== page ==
The Aztec people welcomed the Spanish, thinking that they were the people of their god. The Spanish explained that the Aztecs. So the king set his scholars to work to learn the language of the god people. The scholars soon gained understanding of the meaning of the Spanish demands.

And when the Spanish asked for gold to be brought, a mighty pile of the precious metal was assembled in front of the Temple of the Sun. What more natural than that the god’s people would require his substance in the world?

In celebration of the return of the god, Moctezuma held a great sacrifice. But the Spanish, not realising the importance of sustaining the sun, slaughtered the Aztec people and priests and lastly the king, butchering him on the top of the temple.

And the Spanish took the gold and sailed away, leaving behind them the ruins of the city Tenochtitlan. We call the place Mexico now, but there can still be seen the site of one of the greatest misunderstandings of all time.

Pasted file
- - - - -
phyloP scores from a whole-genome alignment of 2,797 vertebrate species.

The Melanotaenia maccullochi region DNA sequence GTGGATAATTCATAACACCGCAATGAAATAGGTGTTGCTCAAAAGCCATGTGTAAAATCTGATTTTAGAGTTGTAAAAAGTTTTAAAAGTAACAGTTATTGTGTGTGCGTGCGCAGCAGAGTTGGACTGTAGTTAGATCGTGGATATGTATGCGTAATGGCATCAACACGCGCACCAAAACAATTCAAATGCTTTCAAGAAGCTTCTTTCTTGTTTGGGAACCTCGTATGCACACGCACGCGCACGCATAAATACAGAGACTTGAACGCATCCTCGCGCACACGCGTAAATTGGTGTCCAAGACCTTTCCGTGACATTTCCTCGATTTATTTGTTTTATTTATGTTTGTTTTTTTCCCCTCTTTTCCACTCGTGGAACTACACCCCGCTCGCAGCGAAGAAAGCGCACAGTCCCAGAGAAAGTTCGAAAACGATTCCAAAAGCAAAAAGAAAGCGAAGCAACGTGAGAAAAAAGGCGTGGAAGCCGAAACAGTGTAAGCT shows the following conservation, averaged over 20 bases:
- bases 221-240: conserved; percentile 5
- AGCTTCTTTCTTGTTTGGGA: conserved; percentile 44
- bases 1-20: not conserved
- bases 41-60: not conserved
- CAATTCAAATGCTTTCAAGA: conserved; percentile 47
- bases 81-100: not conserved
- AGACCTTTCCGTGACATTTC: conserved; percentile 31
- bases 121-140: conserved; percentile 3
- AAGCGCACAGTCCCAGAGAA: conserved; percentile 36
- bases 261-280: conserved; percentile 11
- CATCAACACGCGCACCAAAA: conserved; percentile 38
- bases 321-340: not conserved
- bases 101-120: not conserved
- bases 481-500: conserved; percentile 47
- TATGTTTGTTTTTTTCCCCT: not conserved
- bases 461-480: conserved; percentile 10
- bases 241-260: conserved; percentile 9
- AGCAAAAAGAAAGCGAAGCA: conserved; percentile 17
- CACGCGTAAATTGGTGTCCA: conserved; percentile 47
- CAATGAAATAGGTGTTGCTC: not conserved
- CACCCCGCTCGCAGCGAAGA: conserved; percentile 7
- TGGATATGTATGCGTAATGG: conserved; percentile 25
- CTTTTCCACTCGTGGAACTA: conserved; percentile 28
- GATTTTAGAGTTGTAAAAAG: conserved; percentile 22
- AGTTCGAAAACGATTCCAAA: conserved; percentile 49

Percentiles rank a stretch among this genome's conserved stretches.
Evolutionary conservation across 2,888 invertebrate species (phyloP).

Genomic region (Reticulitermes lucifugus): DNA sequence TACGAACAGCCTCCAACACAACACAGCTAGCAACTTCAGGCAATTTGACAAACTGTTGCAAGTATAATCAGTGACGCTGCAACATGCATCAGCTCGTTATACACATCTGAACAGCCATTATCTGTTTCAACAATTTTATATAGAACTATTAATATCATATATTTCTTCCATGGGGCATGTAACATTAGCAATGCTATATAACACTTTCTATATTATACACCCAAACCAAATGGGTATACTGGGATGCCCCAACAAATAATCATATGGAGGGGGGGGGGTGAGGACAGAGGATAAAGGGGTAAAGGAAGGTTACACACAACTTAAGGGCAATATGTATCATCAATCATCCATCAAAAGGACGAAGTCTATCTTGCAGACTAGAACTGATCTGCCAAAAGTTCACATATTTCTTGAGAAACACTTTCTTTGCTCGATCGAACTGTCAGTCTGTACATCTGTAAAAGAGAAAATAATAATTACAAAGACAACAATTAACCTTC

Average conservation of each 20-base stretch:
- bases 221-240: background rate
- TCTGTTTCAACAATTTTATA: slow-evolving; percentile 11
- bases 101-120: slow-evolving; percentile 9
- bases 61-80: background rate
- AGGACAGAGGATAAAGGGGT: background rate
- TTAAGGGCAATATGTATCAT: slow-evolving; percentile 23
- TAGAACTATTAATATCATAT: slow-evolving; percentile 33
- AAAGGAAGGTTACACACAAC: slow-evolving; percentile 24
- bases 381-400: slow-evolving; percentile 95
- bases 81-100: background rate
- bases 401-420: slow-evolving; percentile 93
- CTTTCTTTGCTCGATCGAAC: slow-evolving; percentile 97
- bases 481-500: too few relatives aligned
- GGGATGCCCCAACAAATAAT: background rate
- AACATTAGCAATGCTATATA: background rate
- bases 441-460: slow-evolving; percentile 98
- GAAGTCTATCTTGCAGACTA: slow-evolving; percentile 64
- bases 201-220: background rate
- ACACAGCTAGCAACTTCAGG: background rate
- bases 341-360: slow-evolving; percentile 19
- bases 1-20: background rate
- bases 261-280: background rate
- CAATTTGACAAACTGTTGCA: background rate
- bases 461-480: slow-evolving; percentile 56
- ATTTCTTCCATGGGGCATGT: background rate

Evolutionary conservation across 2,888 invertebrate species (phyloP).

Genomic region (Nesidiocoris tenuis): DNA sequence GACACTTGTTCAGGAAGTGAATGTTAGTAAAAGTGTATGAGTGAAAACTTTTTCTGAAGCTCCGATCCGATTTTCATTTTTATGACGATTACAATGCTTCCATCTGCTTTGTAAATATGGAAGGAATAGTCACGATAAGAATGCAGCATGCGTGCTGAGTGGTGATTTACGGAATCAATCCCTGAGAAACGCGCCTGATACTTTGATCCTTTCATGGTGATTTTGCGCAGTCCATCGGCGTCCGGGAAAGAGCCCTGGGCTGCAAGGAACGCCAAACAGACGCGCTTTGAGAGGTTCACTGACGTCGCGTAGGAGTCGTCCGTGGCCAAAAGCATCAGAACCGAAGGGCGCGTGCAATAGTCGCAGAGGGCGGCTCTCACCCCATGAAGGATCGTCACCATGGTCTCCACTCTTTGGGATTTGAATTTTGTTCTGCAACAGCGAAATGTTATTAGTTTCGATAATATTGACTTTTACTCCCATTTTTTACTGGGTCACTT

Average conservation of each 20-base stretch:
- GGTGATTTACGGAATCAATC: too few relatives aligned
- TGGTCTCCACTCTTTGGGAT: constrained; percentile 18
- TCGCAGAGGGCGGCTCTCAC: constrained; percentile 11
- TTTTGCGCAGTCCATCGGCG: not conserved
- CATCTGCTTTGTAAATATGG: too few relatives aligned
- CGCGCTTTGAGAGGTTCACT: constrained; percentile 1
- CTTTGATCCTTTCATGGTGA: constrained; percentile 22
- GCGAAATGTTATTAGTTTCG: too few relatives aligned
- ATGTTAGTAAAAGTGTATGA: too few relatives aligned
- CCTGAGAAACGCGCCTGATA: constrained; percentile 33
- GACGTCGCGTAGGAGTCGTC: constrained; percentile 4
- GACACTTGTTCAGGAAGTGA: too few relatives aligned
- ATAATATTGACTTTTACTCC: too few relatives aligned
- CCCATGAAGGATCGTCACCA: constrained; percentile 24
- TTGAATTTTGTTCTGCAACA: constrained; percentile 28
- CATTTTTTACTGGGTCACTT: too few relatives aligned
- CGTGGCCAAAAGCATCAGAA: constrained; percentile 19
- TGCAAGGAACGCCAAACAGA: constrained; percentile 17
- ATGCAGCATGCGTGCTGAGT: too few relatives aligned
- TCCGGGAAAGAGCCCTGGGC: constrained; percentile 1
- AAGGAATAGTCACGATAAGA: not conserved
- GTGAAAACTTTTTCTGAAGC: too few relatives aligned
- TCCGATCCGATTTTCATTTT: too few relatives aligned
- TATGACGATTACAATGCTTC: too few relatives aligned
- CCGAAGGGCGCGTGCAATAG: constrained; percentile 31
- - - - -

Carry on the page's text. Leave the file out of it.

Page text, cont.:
In your Games and Stories

The mythical city of El Dorado, the bustling metropolis of Tenochtitlan – temples to the Aztec gods were vast and grandiloquent. Whilst not literally built of gold (it’s too soft) they would likely be gilded and filled with treasures. Exploring them could be either whilst they were operational – in which case be careful not to be caught and offered as a sacrifice, or as ruins – anyone for Indiana Jones?

The other thing the Aztecs are renowned for is their ball game. They used it as a means of selecting the best of their warriors to sacrifice, but it could equally be a war-substitute, or a selection for some dangerous mission. Are the gods invoked in the arena, or is the one place they cannot influence – and why?

Quetzalcoatl as a patron could grant all kind of sensory spells, from darkvision or echolocation, to clairvoyance, to vision questing. He is likely to be worshipped by mystical scholars – particularly those of the Things Man Was Not Meant To Wot variety.

An interesting set of adventures could be set in the times of one of the other Suns. What are the people like? Could you save them from their catastrophe  – and should you?